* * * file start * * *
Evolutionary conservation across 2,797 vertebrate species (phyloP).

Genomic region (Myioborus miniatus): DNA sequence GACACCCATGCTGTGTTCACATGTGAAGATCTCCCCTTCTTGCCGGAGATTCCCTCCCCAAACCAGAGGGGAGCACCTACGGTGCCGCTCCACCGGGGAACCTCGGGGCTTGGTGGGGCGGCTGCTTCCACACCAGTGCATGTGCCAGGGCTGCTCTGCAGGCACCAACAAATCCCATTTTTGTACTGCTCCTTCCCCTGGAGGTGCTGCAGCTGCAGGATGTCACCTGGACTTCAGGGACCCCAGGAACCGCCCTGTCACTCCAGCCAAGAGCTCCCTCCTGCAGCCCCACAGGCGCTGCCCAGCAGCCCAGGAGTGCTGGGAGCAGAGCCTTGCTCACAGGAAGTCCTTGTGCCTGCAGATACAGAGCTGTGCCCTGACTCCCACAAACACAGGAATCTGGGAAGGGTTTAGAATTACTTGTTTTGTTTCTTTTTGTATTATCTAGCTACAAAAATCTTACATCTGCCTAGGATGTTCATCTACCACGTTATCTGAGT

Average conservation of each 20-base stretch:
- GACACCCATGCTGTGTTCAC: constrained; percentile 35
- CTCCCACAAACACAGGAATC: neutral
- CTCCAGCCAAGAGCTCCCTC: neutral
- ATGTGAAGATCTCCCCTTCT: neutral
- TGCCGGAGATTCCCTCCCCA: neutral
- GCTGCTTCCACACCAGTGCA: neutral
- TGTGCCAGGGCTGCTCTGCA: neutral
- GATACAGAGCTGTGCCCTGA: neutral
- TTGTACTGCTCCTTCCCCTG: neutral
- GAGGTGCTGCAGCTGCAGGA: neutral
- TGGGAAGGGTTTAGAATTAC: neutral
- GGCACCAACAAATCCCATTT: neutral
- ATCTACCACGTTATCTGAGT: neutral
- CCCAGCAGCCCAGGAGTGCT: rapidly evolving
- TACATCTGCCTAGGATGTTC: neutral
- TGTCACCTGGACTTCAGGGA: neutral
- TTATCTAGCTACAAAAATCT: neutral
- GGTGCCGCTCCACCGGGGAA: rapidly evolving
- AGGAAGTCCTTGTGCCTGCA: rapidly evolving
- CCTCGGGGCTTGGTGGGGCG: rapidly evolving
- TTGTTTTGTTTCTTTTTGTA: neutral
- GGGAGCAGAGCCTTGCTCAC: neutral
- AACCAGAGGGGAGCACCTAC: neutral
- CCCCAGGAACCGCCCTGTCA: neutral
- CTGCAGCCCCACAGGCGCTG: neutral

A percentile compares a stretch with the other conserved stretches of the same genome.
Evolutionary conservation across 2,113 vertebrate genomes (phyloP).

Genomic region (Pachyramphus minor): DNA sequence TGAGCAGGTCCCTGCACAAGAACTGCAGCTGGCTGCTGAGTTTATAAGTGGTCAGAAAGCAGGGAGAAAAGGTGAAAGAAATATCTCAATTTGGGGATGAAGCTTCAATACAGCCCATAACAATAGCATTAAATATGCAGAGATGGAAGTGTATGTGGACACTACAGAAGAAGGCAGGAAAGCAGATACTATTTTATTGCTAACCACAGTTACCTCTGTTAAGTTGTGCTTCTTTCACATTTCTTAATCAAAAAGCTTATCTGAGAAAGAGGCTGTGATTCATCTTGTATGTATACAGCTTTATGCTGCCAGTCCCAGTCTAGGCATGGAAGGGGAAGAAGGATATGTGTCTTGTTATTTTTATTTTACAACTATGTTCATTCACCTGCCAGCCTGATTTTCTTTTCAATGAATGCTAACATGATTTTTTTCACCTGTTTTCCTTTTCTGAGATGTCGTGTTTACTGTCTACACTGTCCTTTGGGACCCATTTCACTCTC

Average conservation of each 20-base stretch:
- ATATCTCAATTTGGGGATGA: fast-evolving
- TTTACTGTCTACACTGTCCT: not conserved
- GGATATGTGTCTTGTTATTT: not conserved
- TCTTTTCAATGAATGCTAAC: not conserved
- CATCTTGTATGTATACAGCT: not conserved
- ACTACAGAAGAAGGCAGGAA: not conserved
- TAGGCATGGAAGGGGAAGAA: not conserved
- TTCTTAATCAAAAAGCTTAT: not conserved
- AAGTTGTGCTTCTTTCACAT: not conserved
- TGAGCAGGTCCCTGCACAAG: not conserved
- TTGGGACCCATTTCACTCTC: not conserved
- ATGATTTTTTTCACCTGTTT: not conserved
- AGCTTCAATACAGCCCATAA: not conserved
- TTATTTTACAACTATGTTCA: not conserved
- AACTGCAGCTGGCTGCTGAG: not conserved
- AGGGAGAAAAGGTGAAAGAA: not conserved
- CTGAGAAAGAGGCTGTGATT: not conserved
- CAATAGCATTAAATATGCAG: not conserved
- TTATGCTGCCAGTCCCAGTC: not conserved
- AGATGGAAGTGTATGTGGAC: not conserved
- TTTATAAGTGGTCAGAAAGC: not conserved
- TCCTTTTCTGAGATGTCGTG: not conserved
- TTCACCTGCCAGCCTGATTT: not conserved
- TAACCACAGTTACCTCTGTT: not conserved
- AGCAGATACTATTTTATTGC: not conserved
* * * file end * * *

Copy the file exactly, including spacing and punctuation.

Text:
Evolutionary conservation across 2,797 vertebrate species (phyloP).

Genomic region (Myioborus miniatus): DNA sequence GACACCCATGCTGTGTTCACATGTGAAGATCTCCCCTTCTTGCCGGAGATTCCCTCCCCAAACCAGAGGGGAGCACCTACGGTGCCGCTCCACCGGGGAACCTCGGGGCTTGGTGGGGCGGCTGCTTCCACACCAGTGCATGTGCCAGGGCTGCTCTGCAGGCACCAACAAATCCCATTTTTGTACTGCTCCTTCCCCTGGAGGTGCTGCAGCTGCAGGATGTCACCTGGACTTCAGGGACCCCAGGAACCGCCCTGTCACTCCAGCCAAGAGCTCCCTCCTGCAGCCCCACAGGCGCTGCCCAGCAGCCCAGGAGTGCTGGGAGCAGAGCCTTGCTCACAGGAAGTCCTTGTGCCTGCAGATACAGAGCTGTGCCCTGACTCCCACAAACACAGGAATCTGGGAAGGGTTTAGAATTACTTGTTTTGTTTCTTTTTGTATTATCTAGCTACAAAAATCTTACATCTGCCTAGGATGTTCATCTACCACGTTATCTGAGT

Average conservation of each 20-base stretch:
- GACACCCATGCTGTGTTCAC: constrained; percentile 35
- CTCCCACAAACACAGGAATC: neutral
- CTCCAGCCAAGAGCTCCCTC: neutral
- ATGTGAAGATCTCCCCTTCT: neutral
- TGCCGGAGATTCCCTCCCCA: neutral
- GCTGCTTCCACACCAGTGCA: neutral
- TGTGCCAGGGCTGCTCTGCA: neutral
- GATACAGAGCTGTGCCCTGA: neutral
- TTGTACTGCTCCTTCCCCTG: neutral
- GAGGTGCTGCAGCTGCAGGA: neutral
- TGGGAAGGGTTTAGAATTAC: neutral
- GGCACCAACAAATCCCATTT: neutral
- ATCTACCACGTTATCTGAGT: neutral
- CCCAGCAGCCCAGGAGTGCT: rapidly evolving
- TACATCTGCCTAGGATGTTC: neutral
- TGTCACCTGGACTTCAGGGA: neutral
- TTATCTAGCTACAAAAATCT: neutral
- GGTGCCGCTCCACCGGGGAA: rapidly evolving
- AGGAAGTCCTTGTGCCTGCA: rapidly evolving
- CCTCGGGGCTTGGTGGGGCG: rapidly evolving
- TTGTTTTGTTTCTTTTTGTA: neutral
- GGGAGCAGAGCCTTGCTCAC: neutral
- AACCAGAGGGGAGCACCTAC: neutral
- CCCCAGGAACCGCCCTGTCA: neutral
- CTGCAGCCCCACAGGCGCTG: neutral

A percentile compares a stretch with the other conserved stretches of the same genome.
Evolutionary conservation across 2,113 vertebrate genomes (phyloP).

Genomic region (Pachyramphus minor): DNA sequence TGAGCAGGTCCCTGCACAAGAACTGCAGCTGGCTGCTGAGTTTATAAGTGGTCAGAAAGCAGGGAGAAAAGGTGAAAGAAATATCTCAATTTGGGGATGAAGCTTCAATACAGCCCATAACAATAGCATTAAATATGCAGAGATGGAAGTGTATGTGGACACTACAGAAGAAGGCAGGAAAGCAGATACTATTTTATTGCTAACCACAGTTACCTCTGTTAAGTTGTGCTTCTTTCACATTTCTTAATCAAAAAGCTTATCTGAGAAAGAGGCTGTGATTCATCTTGTATGTATACAGCTTTATGCTGCCAGTCCCAGTCTAGGCATGGAAGGGGAAGAAGGATATGTGTCTTGTTATTTTTATTTTACAACTATGTTCATTCACCTGCCAGCCTGATTTTCTTTTCAATGAATGCTAACATGATTTTTTTCACCTGTTTTCCTTTTCTGAGATGTCGTGTTTACTGTCTACACTGTCCTTTGGGACCCATTTCACTCTC

Average conservation of each 20-base stretch:
- ATATCTCAATTTGGGGATGA: fast-evolving
- TTTACTGTCTACACTGTCCT: not conserved
- GGATATGTGTCTTGTTATTT: not conserved
- TCTTTTCAATGAATGCTAAC: not conserved
- CATCTTGTATGTATACAGCT: not conserved
- ACTACAGAAGAAGGCAGGAA: not conserved
- TAGGCATGGAAGGGGAAGAA: not conserved
- TTCTTAATCAAAAAGCTTAT: not conserved
- AAGTTGTGCTTCTTTCACAT: not conserved
- TGAGCAGGTCCCTGCACAAG: not conserved
- TTGGGACCCATTTCACTCTC: not conserved
- ATGATTTTTTTCACCTGTTT: not conserved
- AGCTTCAATACAGCCCATAA: not conserved
- TTATTTTACAACTATGTTCA: not conserved
- AACTGCAGCTGGCTGCTGAG: not conserved
- AGGGAGAAAAGGTGAAAGAA: not conserved
- CTGAGAAAGAGGCTGTGATT: not conserved
- CAATAGCATTAAATATGCAG: not conserved
- TTATGCTGCCAGTCCCAGTC: not conserved
- AGATGGAAGTGTATGTGGAC: not conserved
- TTTATAAGTGGTCAGAAAGC: not conserved
- TCCTTTTCTGAGATGTCGTG: not conserved
- TTCACCTGCCAGCCTGATTT: not conserved
- TAACCACAGTTACCTCTGTT: not conserved
- AGCAGATACTATTTTATTGC: not conserved